If that means doing nothing, now is not the time to seek perfection. Sometimes, we have to choose stockings that may not be medically beneficial but actually wear out.

How much do compression socks cost?

You can find compression stockings at several price points. Expect to spend at least $10 per pair. Higher compression and more specialized stockings, such as those that include a unique grip or are made from fashionable fabrics, can cost over $100. You can find compression socks at online retailers, pharmacies, medical supply stores, and stores specializing in comfortable footwear.

Does insurance cover compression socks?

Generally, insurance will pay for compression stockings if they are part of a diagnosis and treatment plan. Be sure to check with your insurance provider about your coverage. You may be able to use Health Savings Account (HSA) or Flexible Spending Account (FSA) funds to pay for prescription compression stockings, so be sure to check with your provider.

How to use compression stockings

Compression socks can be trickier to put on and require more TLC than standard socks.

Here are some helpful tips from Vascular Cures, a nonprofit that promotes vascular disease resources:

Put on your socks first thing in the morning, when your legs are less swollen.

Gently pull the sock over your leg, smoothing the fabric as you go. Make sure the seam is straight and the heel is in the correct position.

Apply talcum powder to your legs to make the socks go more smoothly. If you use lotion, make sure it is dry before putting on the stockings.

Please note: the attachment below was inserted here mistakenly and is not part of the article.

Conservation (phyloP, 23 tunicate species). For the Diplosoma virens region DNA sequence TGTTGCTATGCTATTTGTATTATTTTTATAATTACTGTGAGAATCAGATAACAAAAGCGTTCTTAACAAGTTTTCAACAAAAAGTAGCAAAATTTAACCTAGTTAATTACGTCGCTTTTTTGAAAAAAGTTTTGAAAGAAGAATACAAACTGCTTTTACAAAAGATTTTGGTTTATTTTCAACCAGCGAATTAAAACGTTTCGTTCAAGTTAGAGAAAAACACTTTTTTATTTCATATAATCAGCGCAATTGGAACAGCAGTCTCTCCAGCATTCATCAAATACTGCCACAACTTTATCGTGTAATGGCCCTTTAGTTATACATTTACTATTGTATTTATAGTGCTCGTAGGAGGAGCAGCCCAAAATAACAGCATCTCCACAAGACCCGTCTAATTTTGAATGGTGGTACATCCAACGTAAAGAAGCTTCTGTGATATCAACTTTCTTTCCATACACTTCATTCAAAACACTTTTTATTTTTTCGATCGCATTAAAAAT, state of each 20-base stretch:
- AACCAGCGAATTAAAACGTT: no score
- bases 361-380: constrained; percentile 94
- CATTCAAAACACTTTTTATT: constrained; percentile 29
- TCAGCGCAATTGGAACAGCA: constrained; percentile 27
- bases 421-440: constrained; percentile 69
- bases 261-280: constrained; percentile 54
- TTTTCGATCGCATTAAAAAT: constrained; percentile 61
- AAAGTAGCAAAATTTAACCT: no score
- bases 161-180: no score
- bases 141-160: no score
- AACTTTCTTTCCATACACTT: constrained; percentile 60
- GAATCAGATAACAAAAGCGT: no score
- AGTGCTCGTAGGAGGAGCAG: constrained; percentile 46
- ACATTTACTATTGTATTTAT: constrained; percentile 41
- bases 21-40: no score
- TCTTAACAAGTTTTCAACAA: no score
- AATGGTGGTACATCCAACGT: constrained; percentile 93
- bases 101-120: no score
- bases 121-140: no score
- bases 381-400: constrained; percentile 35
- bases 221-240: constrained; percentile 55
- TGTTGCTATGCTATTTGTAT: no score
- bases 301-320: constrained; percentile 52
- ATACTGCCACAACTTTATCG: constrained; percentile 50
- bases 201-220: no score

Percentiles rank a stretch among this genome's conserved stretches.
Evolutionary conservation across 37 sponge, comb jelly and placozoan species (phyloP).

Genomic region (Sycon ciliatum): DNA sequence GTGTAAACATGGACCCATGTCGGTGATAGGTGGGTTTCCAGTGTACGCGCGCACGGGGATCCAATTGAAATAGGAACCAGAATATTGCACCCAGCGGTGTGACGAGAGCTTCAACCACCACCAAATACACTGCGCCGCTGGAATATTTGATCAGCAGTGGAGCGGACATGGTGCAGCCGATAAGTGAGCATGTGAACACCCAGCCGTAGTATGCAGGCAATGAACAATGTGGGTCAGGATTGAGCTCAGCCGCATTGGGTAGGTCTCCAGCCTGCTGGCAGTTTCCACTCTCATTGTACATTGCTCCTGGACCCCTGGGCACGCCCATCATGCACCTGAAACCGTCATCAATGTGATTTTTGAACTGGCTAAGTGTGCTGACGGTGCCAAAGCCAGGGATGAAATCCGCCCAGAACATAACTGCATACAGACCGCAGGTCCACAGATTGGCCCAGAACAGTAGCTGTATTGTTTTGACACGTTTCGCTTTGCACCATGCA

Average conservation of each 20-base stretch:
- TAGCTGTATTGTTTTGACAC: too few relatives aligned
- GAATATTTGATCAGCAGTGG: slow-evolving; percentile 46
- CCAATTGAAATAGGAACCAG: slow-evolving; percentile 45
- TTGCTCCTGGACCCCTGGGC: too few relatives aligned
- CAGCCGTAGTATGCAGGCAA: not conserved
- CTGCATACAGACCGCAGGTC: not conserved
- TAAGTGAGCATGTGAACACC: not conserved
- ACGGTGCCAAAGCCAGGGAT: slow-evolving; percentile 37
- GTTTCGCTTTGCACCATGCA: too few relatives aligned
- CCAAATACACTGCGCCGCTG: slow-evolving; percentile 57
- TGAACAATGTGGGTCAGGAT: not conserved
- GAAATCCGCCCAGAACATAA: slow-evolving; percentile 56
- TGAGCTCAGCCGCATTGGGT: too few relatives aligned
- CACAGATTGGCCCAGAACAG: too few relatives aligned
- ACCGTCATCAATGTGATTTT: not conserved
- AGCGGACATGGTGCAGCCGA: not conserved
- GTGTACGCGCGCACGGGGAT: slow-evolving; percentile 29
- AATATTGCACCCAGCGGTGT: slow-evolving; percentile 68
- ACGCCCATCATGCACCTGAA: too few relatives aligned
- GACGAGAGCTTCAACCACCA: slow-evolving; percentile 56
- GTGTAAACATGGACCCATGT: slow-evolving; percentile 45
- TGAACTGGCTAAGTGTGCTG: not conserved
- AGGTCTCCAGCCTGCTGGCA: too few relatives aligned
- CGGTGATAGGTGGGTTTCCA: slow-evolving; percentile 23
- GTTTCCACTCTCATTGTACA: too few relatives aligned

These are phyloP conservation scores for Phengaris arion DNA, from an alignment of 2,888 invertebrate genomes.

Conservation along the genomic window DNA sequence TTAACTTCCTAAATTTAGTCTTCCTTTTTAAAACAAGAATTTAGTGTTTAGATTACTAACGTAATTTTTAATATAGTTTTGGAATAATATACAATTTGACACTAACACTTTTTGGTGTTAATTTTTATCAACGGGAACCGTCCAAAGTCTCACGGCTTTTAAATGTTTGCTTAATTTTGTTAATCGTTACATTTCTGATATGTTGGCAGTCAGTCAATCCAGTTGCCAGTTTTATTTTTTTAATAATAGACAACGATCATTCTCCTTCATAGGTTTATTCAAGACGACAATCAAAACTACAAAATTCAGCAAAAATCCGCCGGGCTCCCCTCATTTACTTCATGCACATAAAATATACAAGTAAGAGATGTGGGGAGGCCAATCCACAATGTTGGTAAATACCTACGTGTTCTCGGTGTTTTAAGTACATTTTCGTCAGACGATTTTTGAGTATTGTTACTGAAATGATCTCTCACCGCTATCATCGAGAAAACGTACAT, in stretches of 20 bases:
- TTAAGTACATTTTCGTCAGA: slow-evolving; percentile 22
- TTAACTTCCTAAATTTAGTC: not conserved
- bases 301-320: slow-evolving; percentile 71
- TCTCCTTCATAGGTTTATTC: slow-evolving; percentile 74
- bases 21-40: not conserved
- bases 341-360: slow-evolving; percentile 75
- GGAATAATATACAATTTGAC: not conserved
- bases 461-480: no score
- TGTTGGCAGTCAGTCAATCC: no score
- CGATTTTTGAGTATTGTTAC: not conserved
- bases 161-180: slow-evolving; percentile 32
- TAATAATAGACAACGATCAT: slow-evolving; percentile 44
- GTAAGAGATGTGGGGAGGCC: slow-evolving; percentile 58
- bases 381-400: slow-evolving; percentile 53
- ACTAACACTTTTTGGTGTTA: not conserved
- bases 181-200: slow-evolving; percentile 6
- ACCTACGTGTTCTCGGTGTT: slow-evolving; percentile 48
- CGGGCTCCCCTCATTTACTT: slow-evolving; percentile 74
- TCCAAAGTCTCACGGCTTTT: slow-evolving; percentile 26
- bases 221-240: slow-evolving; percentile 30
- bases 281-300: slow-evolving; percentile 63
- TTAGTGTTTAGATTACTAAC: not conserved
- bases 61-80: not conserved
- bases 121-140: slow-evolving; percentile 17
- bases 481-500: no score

Make sure the socks are smooth, especially behind the ankles or knees. If the socks look too long, don't fold them.

Tools like metal frames, so-called donners, and non-slip gloves can make putting on and taking off compression stockings easier.

You also need to be extra careful when you're not wearing socks. It's always important to get a skin check whenever you change your pressure suit, whether it's every day or every few days at your doctor's office.

She also recommends wearing an extra pair of compression socks so you can wash and wear one at the same time. Hand washing and air drying help prolong elasticity.

How to choose the best compression socks for you

You don't need fancy compression stockings to get the benefits. Low- and medium-pressure socks are available without a prescription. Stores that specialize in comfortable footwear are also great places to shop. However, if you need stockings with a pressure of 30mmHg or higher, you may need a prescription.

Start with your primary care physician, but seek out a phlebologist or vascular doctor if they're uncomfortable prescribing compression garments.